Lee, KL, Woodlief, LH, Topol, EJ, for the GUSTO-I Investigators. et al Predictors of 30-day mortality in the era of reperfusion for acute myocardial infarction: results from an international trial of 41021 patients.Circulation1995;91,1659-1668. [CrossRef] [PubMed]
 
Pantely, GA, Ladley, HD, Bristow, JD Low zero-flow pressure and minimal capacitance effect on diastolic coronary arterial pressure-flow relationships during maximum vasodilation in swine.Circulation1984;70,485-494. [CrossRef] [PubMed]
 
Fukuyama, T, Schechtman, KB, Roberts, R The effects of intravenous nitroglycerin on hemodynamics, coronary blood flow and morphologically and enzymatically estimated infarct size in conscious dogs.Circulation1980;62,1227-1238. [CrossRef] [PubMed]
 
Jugdutt, BIM Myocardial salvage by intravenous nitroglycerin conscious dogs: loss of beneficial effect with marked nitroglycerin-induced hypotension.Circulation1983;68,673-684. [CrossRef] [PubMed]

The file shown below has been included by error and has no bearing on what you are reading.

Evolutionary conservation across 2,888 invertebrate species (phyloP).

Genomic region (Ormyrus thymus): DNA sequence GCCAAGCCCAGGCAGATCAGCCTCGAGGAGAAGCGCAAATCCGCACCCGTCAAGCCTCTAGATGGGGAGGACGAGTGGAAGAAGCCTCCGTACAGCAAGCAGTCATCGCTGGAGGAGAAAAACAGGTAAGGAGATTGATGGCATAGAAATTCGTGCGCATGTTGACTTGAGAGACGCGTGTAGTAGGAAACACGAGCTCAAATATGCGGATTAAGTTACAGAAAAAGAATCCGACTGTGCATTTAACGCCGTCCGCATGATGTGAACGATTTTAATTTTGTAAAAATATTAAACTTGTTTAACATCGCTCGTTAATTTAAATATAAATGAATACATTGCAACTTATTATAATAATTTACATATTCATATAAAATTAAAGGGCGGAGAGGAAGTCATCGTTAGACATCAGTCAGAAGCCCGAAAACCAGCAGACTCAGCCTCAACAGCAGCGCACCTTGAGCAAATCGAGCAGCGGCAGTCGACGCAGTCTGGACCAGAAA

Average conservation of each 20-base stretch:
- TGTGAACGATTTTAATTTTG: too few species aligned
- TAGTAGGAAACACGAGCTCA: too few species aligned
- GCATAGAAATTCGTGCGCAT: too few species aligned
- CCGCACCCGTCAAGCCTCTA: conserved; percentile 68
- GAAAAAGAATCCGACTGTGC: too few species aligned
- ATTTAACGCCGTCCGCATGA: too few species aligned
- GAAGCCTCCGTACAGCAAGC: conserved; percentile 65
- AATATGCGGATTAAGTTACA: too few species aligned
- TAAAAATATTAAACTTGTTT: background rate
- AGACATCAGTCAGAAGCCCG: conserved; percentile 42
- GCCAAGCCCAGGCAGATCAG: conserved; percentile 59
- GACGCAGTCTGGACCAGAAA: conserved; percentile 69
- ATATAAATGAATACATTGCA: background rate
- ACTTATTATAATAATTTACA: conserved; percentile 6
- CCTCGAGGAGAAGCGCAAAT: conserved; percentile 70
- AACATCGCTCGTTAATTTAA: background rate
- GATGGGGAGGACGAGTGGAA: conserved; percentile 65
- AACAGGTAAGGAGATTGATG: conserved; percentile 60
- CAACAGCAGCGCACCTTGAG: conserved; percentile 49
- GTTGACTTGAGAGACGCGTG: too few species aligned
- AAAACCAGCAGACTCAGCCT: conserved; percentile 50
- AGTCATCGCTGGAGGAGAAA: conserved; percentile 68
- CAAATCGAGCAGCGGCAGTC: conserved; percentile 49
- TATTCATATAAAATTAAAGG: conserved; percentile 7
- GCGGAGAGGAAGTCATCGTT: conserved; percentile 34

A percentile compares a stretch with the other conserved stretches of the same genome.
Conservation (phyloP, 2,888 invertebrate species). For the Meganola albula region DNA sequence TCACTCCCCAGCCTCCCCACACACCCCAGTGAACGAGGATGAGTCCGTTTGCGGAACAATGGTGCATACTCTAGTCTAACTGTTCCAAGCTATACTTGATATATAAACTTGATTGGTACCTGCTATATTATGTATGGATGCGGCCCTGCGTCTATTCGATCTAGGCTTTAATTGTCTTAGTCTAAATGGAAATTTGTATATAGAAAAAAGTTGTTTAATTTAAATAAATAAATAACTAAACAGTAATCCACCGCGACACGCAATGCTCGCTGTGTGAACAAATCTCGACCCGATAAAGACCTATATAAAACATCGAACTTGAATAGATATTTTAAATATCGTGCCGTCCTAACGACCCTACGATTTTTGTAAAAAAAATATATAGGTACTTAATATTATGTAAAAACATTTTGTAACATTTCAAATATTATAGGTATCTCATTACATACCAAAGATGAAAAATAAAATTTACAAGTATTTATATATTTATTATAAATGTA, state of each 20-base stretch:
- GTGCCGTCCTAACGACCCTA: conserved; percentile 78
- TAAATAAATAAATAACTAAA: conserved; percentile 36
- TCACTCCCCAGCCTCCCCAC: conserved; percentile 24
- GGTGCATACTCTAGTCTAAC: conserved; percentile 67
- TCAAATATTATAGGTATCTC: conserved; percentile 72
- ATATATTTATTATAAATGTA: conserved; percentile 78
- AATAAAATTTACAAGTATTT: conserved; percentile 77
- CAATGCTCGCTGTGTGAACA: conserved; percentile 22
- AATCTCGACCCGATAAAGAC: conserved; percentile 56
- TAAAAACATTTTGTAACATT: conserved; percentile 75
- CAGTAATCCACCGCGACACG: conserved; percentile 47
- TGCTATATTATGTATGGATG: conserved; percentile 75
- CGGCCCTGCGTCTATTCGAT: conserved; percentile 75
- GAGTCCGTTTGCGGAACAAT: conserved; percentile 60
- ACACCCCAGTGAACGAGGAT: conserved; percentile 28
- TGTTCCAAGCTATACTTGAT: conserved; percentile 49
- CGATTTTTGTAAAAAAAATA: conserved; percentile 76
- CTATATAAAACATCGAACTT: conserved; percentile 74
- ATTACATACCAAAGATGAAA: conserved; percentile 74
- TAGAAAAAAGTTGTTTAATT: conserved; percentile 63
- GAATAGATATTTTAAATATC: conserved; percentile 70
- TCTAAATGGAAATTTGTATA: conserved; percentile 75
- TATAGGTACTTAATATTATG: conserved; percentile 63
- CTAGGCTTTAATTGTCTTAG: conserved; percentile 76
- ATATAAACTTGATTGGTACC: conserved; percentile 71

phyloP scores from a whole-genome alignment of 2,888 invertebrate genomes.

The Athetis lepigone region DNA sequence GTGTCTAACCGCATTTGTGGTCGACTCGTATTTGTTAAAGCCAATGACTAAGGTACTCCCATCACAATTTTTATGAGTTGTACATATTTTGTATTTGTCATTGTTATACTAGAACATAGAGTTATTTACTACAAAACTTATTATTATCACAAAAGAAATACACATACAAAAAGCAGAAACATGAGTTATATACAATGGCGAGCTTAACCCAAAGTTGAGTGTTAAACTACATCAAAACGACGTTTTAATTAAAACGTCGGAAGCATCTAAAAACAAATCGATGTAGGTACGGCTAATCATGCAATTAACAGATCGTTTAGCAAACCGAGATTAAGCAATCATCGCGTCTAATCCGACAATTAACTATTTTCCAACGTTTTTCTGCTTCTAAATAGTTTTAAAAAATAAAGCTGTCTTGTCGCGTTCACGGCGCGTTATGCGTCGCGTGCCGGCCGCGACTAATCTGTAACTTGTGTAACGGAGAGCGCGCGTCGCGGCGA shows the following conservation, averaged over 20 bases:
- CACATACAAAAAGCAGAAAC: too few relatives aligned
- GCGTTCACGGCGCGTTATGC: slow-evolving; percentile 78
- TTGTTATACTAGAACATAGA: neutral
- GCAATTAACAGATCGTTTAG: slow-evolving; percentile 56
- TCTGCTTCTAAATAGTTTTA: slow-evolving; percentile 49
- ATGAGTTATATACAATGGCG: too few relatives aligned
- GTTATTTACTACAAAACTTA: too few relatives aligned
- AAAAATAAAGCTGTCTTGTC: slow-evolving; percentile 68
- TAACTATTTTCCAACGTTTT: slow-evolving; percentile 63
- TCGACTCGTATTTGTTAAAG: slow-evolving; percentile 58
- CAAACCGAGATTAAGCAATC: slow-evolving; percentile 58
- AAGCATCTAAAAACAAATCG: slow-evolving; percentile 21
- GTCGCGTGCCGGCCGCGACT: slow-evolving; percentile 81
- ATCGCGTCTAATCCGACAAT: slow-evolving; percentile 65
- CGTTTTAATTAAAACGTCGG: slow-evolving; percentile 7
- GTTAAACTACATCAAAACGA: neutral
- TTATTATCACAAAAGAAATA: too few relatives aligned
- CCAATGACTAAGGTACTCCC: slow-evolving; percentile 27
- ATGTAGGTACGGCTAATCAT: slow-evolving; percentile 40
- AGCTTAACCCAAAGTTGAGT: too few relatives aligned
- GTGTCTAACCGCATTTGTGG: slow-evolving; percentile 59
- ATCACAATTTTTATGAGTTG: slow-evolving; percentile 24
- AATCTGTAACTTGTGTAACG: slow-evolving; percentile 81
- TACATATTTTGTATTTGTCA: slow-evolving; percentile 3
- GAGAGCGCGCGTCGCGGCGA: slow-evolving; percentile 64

GISSI-3: effects of lisinopril and transdermal glyceryl trinitrate singly and together on 6-week mortality and ventricular function after acute myocardial infarction.Lancet1994;343,1115-1122. [PubMed]
 
ISIS-4: a randomized factorial trial assessing early oral captopril, oral mononitrate, and intravenous magnesium sulphate in 58050 patients with suspected acute myocardial infarction.Lancet1995;345,669-685. [CrossRef] [PubMed]
 
Jaber, BL, Madias, NE Marked dilutional acidosis complicating management of right ventricular myocardial infarction.Am J Kidney Dis1997;30,561-567. [CrossRef] [PubMed]